Every Southern city is proud of its food, and New Orleans is no different as the city is a melting pot of cuisine that combines French, Italian, Caribbean, and Native American influences. From delicious Creole and Cajun dishes to street food staples and delicious sweets, Here are a few words that are among New Orleans’ must-try dishes. Jambalaya

NOLA’s most famous export is a paella-inspired dish of sausage, rice, and vegetables typically topped with meat or seafood; each restaurant in New Orleans’ French Quarter seems to have its version of jambalaya (which loosely translates as ‘mish-mash’)–challenge yourself to sample as many varieties as possible. Po’Boy sandwiches

sandwich is a popular snack for New Orleans residents; a po-boy is a basic French bread sandwich that has an uncomplicated filling. It can be filled with anything, including fried shrimp, crab, roast beef with gravy, or catfish served with a splash of freshly made coleslaw. Muffuletta

Another popular snack is the muffuletta, which is a classic with Italian origins and is served on a huge round loaf. The typical filling is salami, mortadella, ham, Emmental cheese, and provolone. The sandwich is topped with an olive salad marinated. Central Grocery, where the first muffulettas were invented in 1906, is a great location to try this delicious sandwich. A full one can easily feed two. Gumbo Photo Credit: bonchan/ Shutterstock Nothing is as authentically Louisianan as the steaming pot of Gumbo, a rich stew that combines diverse flavors. Choose the chicken gumbo that is served with sausage andouille or seafood gumbo loaded with shrimp, oysters, and crab. Red beans and rice photo Credit: HG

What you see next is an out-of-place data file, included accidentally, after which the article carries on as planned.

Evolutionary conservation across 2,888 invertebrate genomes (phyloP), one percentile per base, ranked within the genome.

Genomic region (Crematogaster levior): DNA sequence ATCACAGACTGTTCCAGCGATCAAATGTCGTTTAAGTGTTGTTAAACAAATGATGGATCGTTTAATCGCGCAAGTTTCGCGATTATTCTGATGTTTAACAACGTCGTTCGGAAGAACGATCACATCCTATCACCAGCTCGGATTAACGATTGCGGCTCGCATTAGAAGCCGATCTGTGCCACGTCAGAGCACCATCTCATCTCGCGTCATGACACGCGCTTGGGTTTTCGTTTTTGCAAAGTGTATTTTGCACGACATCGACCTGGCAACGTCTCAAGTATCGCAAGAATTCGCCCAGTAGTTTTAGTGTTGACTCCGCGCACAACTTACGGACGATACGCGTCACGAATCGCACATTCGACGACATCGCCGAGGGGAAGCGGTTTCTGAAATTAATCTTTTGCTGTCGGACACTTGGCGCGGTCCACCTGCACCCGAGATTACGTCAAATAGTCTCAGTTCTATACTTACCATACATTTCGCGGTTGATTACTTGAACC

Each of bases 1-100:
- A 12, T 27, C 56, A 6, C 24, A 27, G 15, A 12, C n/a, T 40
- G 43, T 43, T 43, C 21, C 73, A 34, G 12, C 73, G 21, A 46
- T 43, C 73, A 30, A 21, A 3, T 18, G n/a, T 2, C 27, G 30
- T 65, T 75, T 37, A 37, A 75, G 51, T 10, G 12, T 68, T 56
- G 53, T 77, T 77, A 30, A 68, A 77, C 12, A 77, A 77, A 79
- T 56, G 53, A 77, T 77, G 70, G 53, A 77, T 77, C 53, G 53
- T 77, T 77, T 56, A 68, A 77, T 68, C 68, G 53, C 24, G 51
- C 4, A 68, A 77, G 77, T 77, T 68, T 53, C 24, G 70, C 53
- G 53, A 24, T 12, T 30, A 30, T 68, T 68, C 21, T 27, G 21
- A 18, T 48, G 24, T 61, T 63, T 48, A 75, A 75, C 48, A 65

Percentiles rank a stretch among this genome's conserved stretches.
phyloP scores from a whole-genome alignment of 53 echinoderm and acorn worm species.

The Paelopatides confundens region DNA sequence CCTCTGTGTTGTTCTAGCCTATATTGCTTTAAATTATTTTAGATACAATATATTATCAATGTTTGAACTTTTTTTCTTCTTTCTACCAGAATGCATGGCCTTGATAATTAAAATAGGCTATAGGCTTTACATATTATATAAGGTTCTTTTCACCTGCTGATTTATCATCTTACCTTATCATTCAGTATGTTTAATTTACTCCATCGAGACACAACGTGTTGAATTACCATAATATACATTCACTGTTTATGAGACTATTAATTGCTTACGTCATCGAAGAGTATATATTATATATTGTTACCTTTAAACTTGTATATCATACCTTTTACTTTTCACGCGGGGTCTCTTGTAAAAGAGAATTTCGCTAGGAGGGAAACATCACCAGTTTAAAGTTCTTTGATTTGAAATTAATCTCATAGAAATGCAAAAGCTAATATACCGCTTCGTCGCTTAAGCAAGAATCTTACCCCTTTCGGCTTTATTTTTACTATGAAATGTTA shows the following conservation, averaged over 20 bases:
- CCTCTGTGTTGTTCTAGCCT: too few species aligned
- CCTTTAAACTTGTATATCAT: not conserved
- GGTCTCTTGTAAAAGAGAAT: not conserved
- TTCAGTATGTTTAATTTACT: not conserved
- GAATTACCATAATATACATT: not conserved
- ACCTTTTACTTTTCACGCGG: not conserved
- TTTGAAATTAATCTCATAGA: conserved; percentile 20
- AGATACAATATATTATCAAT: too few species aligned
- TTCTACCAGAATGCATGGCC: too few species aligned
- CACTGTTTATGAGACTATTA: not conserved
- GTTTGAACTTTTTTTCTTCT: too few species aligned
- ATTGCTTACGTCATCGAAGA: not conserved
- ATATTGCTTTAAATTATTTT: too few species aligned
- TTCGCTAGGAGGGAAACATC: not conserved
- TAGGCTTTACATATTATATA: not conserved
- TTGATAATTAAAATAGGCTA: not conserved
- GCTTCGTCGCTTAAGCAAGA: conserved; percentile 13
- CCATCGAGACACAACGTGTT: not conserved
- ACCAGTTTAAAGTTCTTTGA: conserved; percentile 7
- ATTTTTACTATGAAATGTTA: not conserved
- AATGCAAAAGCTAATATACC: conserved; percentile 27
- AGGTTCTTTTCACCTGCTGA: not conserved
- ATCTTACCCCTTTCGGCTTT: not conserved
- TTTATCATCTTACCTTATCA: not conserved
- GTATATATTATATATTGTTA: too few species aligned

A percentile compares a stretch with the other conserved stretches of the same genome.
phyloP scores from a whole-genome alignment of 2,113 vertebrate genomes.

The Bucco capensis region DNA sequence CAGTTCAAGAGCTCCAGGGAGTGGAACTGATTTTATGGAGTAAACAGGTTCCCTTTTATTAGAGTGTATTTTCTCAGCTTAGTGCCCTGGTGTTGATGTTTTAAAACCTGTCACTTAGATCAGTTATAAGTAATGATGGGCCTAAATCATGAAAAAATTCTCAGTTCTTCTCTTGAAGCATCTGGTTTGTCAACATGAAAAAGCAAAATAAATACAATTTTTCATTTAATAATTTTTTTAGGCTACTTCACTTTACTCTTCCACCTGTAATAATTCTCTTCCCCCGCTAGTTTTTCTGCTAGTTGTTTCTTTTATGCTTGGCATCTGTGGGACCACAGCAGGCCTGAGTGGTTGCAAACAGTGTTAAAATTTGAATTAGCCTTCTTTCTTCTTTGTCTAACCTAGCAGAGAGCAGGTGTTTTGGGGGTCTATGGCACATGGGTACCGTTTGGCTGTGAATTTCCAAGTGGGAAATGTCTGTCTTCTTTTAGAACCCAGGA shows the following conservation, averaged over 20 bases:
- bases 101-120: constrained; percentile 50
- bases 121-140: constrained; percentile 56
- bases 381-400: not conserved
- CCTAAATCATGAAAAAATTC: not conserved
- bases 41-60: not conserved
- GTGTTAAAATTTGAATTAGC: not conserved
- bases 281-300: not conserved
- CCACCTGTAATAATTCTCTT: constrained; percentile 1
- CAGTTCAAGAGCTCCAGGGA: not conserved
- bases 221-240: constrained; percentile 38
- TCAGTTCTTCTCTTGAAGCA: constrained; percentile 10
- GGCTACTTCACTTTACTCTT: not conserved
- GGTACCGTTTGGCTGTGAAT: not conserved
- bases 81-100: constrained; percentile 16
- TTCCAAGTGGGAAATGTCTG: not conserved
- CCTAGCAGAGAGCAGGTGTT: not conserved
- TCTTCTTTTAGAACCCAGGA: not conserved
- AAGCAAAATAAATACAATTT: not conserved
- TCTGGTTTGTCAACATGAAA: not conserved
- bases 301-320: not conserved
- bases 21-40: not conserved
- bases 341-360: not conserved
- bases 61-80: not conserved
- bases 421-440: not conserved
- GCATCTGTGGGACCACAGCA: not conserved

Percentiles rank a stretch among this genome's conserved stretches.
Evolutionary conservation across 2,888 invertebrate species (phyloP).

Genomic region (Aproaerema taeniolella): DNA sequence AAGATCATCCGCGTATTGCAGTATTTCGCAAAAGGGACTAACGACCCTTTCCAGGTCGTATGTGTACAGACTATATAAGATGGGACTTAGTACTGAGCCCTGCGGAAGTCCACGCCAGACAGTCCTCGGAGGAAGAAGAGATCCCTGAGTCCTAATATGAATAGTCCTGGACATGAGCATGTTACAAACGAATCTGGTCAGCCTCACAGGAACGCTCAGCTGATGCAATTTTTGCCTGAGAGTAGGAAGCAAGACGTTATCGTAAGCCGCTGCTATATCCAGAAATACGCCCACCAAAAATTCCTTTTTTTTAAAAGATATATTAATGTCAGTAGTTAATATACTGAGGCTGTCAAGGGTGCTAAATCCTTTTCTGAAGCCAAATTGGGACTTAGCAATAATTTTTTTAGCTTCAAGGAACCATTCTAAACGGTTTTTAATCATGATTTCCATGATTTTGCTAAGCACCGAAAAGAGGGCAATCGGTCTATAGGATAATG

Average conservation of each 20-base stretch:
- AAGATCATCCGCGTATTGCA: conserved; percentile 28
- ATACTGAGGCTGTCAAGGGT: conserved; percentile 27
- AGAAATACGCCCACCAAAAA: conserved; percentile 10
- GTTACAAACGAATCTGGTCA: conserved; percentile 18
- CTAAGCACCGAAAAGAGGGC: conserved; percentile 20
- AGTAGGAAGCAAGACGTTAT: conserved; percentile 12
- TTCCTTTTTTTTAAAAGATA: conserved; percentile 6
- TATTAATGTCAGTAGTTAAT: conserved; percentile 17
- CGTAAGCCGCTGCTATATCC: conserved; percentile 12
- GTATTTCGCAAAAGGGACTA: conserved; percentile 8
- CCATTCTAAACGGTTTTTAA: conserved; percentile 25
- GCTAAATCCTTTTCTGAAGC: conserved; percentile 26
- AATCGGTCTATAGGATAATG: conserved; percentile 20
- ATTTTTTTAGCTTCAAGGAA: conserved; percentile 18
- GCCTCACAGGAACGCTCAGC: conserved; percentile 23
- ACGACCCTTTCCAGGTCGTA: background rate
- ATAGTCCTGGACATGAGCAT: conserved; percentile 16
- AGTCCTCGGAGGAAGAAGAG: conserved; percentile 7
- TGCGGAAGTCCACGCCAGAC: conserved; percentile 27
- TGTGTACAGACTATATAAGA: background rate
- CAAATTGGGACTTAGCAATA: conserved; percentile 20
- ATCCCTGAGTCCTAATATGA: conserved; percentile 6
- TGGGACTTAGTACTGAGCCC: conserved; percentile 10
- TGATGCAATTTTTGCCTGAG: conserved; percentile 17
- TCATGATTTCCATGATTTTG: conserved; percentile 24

Simple and satisfying, the Caribbean-inspired meal made of red beans and rice is an iconic Creole tradition that is typically eaten on Monday evening. The best recipes impart the flavor of smokey sausage.

Beignet The French version of the donut Beignets are baked doughy parcels dipped in sugar. They make the perfect addition for a coffee break at the New Orleans cafes. Take them for breakfast, or pack bags to take with you at any time. Pralines . Those who have a sweet tooth will be in a position to be enticed by New Orleans’ version of the traditional Praline. The word is pronounced “praw-leen” to the South; the regional specialty is made from broken pecans, sugar caramelized, and cream. There’s no way to stay away from one.